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Is Exelixis, Inc. a Buy?

Yes.

I know I'm breaking all the rules about building up suspense, etc. But I think Exelixis (NASDAQ: EXEL) is a buy right now. I think the stock will go higher over the next few years. Don't just make any decisions based on a one-word response, though. It's important for investors to understand why a stock is a good pick -- or isn't.  

So why is Exelixis a good choice for investors? Here are the top three reasons. (I'll throw in at least a little suspense by listing them from least to most important.)

Image source: Getty Images.

Potential for Cotellic

Cotellic doesn't get a lot of attention from investors. That makes sense in one respect, considering the tremendous potential for Cabometyx. But Cotellic has plenty of potential, as well.

The drug was approved two years ago in combination with Roche's (NASDAQOTH: RHHBY) Zelboraf in treating advanced melanoma. Sales for the drug since then have been underwhelming. There are two things that could change the story for Cotellic, though.

First, Exelixis took Roche to arbitration over concerns about the commercialization and revenue-sharing arrangement for Cotellic. The resulting settlement provided Exelixis better terms and allows the company to co-promote current and future combinations involving the drug in the U.S.

Second, Roche is evaluating Cotellic in combination with Tecentriq in four late-stage studies targeting treatment of melanoma and colorectal cancer. Many other investigator-led studies are also underway featuring Cotellic as part of a combination therapy in treating various types of cancers. The reality is that MEK inhibitors like Cotellic have attracted considerable interest. I suspect the drug could be more important for Exelixis in the future than is the case right now.

Additional indications for Cabometyx

Cabometyx has already achieved significant success in treating renal cell carcinoma (RCC) after anti-angiogenic therapy (which refers to any drug that tries to slow down cancer growth by disrupting blood supply to tumors). But bigger and better things could lie ahead.

Exelixis is counting down the days until the FDA makes an approval decision on Cabometyx as a first-line treatment for RCC. That decision is scheduled to be handed down by Feb. 15, 2018. Approval seems likely, considering the tremendous clinical results for the drug. The company's Senior Vice President of Commercial, Patrick Haley, mentioned in the company's third-quarter conference call that the first-line indication has almost as many patients as the second- and third-line RCC indications combined.

I'm also upbeat about the possibilities for Cabometyx in treating other indications and in combination therapies. Exelixis intends to file for approval of Cabometyx in treating advanced hepatocellular carcinoma (HCC) in the first quarter of 2018. HCC is the most common form of liver cancer. Roche and others are evaluating Cabometyx in combination with other drugs in treating RCC, HCC, and other types of cancer.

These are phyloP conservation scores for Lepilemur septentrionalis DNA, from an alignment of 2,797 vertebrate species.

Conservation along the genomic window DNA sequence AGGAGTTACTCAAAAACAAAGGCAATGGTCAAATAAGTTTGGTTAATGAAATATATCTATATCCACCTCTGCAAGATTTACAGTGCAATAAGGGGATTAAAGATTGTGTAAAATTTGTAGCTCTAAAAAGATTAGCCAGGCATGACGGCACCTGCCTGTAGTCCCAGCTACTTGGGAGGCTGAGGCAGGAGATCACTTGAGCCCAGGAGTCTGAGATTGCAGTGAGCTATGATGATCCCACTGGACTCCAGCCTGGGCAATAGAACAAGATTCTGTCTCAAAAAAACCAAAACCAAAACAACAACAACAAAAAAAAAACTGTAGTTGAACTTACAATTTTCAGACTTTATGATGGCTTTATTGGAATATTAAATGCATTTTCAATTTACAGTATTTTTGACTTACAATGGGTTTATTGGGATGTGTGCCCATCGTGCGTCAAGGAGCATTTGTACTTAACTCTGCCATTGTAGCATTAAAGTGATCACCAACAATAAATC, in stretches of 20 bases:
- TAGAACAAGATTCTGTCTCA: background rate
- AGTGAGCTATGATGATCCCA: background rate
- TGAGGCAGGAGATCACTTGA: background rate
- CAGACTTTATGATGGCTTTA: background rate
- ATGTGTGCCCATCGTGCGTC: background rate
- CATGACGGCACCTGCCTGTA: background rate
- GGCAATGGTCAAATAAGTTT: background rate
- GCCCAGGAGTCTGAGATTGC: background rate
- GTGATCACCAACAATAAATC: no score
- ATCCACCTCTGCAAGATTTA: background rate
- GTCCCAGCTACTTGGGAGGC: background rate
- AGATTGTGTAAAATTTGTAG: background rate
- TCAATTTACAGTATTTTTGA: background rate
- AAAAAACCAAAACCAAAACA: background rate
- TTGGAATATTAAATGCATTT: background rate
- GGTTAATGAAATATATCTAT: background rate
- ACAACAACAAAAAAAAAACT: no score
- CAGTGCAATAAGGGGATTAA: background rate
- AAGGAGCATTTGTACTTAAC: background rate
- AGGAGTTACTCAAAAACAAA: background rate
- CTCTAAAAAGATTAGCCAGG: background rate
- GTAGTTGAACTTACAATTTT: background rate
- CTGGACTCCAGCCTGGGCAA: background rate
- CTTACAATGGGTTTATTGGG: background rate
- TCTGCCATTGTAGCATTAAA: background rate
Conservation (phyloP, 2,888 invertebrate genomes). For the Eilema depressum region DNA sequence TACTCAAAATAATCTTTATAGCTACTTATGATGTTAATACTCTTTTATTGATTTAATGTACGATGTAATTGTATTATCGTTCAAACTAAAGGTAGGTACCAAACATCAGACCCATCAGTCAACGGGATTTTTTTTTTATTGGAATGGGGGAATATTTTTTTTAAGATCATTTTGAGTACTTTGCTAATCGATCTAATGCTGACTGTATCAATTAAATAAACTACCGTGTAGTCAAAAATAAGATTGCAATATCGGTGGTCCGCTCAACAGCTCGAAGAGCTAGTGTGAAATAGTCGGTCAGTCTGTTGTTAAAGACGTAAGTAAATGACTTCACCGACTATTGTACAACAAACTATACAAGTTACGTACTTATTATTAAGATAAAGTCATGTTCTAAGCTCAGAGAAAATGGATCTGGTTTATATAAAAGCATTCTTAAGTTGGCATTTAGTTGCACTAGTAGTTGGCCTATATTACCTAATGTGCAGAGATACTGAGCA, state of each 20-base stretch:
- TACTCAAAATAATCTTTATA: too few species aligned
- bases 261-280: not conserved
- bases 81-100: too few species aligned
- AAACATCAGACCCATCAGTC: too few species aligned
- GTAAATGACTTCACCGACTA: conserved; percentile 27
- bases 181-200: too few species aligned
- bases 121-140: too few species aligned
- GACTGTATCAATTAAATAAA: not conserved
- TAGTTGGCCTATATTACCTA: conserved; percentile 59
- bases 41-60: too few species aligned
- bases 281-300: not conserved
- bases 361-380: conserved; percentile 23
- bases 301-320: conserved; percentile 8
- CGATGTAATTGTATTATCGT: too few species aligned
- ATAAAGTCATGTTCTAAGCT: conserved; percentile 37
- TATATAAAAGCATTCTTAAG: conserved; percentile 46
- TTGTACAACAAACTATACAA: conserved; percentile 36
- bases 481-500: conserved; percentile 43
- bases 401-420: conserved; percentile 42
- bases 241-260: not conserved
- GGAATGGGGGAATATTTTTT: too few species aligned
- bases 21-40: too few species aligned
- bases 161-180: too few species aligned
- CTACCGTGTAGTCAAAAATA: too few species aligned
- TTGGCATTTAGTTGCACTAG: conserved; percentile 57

Long-term opportunity

I said that the reasons why Exelixis is a good stock to buy would be given in order of importance, with the most important reason provided last. So what's the most important reason to buy the biotech stock? Its long-term opportunity.

Isn't that basically the same thing as the potential for Cabometyx in treating other indications as a monotherapy or part of a combo? Nope. What I mean by Exelixis' long-term opportunity is that the company should be able to use Cabometyx (and to a lesser extent, Cotellic and its other cabozantinib product, Cometriq) as a foundation from which to expand.

Exelixis is now profitable, with a growing cash stockpile. CEO Michael Morrissey has stated in the past that the company will either partner or make acquisitions to pick up more oncology assets. Exelixis plans to focus on early-stage or late pre-clinical stage candidates that big drugmakers are more likely to pass up or overlook. 

I like that strategy. In my opinion, Exelixis is poised to "rinse and repeat," just like other successful biotechs before have done by starting with one successful product and then expanding their portfolios.

There is one possibility that could derail those plans, though, that I suspect could happen. However, the potential for this scenario to unfold makes Exelixis an even better pick. I'm referring, of course, to the prospects for Exelixis' being acquired. A few months ago, my colleague Sean Williams ranked Exelixis first on his list of mid-cap biotech stocks that would be great takeover targets. I think Sean was -- and is -- right on target. And if Exelixis is a smart buy for the "big boys," is it a smart buy for regular investors, too?

Yes.

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Keith Speights has no position in any of the stocks mentioned. The Motley Fool owns shares of and recommends Exelixis. The Motley Fool has a disclosure policy.